Author Topic: S&P 500 investment in Poland  (Read 4039 times)


  • 5 O'Clock Shadow
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S&P 500 investment in Poland
« on: February 21, 2015, 02:03:35 PM »
Hello everybody,
I'm a 22-yo student from Poland starting his Mustachian journey. Recently, I've been doing some research and I'm wondering what is the best way to invest in S&P 500 here in Poland. Is there anybody who could help me?
Thank you in advance for your help.


  • Magnum Stache
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Re: S&P 500 investment in Poland
« Reply #1 on: February 21, 2015, 06:43:29 PM »
Find a local brokerage. I don't know if there are Vanguard ETFs on a Polish stock exchange. If not, Euros are fine, or Pounds.

Then buy stuff like:

VUSA.L for the S&P. But honestly you want some Europe, VEUR.L, as well, or even more of that as it's more local.

I don't know what discount brokerages there are for you. is a good one but I don't know if they take Polish clients.


  • 5 O'Clock Shadow
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Re: S&P 500 investment in Poland
« Reply #2 on: February 22, 2015, 04:20:38 AM »
Thank you, but here in Polish brokerages we can buy only: S&P500, WIG20L (Polish ETF) and DAX (German). The amount of ETFs traded every day is very small (about 20,000 $ or less) so I'm a bit worried about liquidity. In my ETF  research I came across a Polish blog which stated that here in Poland when it comes to ETF trading there is a "market maker" who reduces spread and increases liquidity. I do understand what it means but I don't know how it really works and what's the result of it for a person like me.
I suppose that Polish stock exchange has a lower ROI than in US, that's why I would love to buy Vanguard.


  • Stubble
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Re: S&P 500 investment in Poland
« Reply #3 on: February 22, 2015, 07:27:13 AM »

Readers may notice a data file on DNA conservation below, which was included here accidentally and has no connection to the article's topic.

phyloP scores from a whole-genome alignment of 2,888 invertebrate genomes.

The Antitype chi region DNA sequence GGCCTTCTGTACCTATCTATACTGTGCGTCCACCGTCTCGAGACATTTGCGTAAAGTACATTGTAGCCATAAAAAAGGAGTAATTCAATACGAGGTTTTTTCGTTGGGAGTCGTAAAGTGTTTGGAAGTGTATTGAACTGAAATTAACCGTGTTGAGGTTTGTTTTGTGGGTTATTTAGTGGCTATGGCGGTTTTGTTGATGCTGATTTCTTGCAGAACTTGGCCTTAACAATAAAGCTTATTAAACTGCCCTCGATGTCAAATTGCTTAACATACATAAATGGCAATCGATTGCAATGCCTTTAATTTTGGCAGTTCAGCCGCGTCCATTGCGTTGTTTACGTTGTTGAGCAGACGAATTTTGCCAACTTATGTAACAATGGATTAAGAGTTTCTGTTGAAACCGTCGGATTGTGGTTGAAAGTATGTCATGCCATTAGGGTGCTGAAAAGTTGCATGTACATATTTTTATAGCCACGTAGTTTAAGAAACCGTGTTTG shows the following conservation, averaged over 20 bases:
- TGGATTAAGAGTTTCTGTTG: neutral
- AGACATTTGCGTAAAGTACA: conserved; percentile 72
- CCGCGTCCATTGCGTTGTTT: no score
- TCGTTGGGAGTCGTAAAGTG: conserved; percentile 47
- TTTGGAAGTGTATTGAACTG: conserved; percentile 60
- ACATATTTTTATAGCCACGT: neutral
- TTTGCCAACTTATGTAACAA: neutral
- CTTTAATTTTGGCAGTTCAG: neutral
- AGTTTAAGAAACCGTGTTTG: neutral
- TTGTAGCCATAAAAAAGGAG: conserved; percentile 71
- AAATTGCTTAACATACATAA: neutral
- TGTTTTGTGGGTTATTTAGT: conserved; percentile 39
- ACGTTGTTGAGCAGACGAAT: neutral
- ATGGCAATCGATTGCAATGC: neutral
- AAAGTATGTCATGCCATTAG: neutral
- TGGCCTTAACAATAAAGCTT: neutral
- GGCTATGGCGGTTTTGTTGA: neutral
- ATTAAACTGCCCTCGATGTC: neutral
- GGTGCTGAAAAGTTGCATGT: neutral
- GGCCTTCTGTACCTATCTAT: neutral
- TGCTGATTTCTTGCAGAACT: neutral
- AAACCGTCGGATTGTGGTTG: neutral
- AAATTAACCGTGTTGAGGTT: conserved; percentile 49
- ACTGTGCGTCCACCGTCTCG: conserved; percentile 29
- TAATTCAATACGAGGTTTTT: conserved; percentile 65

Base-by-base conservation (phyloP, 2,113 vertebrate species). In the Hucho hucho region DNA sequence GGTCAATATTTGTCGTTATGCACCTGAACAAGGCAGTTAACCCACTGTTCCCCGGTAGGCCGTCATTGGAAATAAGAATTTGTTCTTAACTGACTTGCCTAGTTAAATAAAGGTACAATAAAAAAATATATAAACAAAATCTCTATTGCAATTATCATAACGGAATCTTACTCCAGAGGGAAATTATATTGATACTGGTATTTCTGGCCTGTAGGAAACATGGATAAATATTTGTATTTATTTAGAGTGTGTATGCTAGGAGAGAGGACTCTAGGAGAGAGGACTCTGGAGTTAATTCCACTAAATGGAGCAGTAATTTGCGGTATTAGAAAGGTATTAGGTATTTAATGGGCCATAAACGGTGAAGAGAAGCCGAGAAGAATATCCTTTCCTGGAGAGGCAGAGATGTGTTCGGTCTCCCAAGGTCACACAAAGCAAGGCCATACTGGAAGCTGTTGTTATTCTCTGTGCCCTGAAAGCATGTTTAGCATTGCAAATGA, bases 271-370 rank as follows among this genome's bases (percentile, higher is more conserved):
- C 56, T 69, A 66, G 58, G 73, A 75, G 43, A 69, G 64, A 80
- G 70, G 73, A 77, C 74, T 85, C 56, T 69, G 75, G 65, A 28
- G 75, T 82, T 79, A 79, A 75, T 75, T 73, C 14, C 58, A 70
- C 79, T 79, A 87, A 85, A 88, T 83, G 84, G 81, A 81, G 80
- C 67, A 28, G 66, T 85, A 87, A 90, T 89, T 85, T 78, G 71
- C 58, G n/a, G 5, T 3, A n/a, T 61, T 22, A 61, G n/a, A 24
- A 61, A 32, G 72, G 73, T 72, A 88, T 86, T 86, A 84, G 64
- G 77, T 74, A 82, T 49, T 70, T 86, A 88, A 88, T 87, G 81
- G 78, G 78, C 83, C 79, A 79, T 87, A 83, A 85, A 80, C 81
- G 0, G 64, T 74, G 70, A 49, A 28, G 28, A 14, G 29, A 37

I wonder if it is legal for Voltigo to invest with an offshore discount broker? In many countries it is totally legitimate if you follow all your own country's rules regarding declaring your capital gains & income.

I've written about this one in the Cayman Islands before: OneTradeX. I'm not a customer and don't know anyone who is so I have no experience with them; but, from their website it sounds like they might be just what needed by Voligo or other people having trouble getting local access to a discount brokerage. For those who don't know -- the Cayman Islands is the world's 5th largest banking centre.

Offshore Brokerage Trade 100 Markets In 24 Countries
Direct market access to stocks, options, futures, FX, bonds, ETFs, CFDs and physical gold.  Trade assets denominated in multiple currencies from a single offshore investment account.

OneTRADEx offers discount trading accounts for offshore residents and expatriate investors, including non-resident U.S. citizens. It is a regulated broker. Their accounts do require the equivalent of a $5000 USD minimum opening deposit. Cayman Islands would not tax the account and accounts are insured. They note that accounts can be based on any of the following currencies: AUD, CAD, USD, EUR, GBP, JPY, MXN, KRW, DKK, CHF, SGD, NZD, NOK, HKD, INR. The trading software they use is available in several languages.

I see they also offer free demo accounts which could be a good way to see how easy it is and if it is suitable to your needs.


  • Walrus Stache
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Re: S&P 500 investment in Poland
« Reply #4 on: February 22, 2015, 08:41:30 AM »
Bartek, I will speak with my pops and see if I can get any information from you. I know my parents have invested both in US markets and over in Poland as well.

I possess dual citizenship so its quite easy for me to do both, however I have not invested in Polish market like my parents.


  • Handlebar Stache
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Re: S&P 500 investment in Poland
« Reply #5 on: February 23, 2015, 02:42:15 PM »
I suggest researching your assumption that Polish stock exchange provides lower Return on Investment than US stock exchange.

1. US market is very large, deep and trusted.  Relative to markets in smaller countries, it can be considered relatively low risk. Logically, returns should be correspondingly lower.
2. US market is a refuge market compared to local markets in other countries, again possibly reducing your future returns as an investor.
3. In passing, I have noted that other markets sometimes have much higher dividend yields than US market does.

To be fair, the lower risk (if the risk really is one can predict the future...) in USA might be valuable.  So you will have to make a judgment.  But please do not assume ROI will be lower without checking; you could at least compare price to earnings ratio of the markets, and the projected growth rate in each economy, etc. in order to analyze wisely.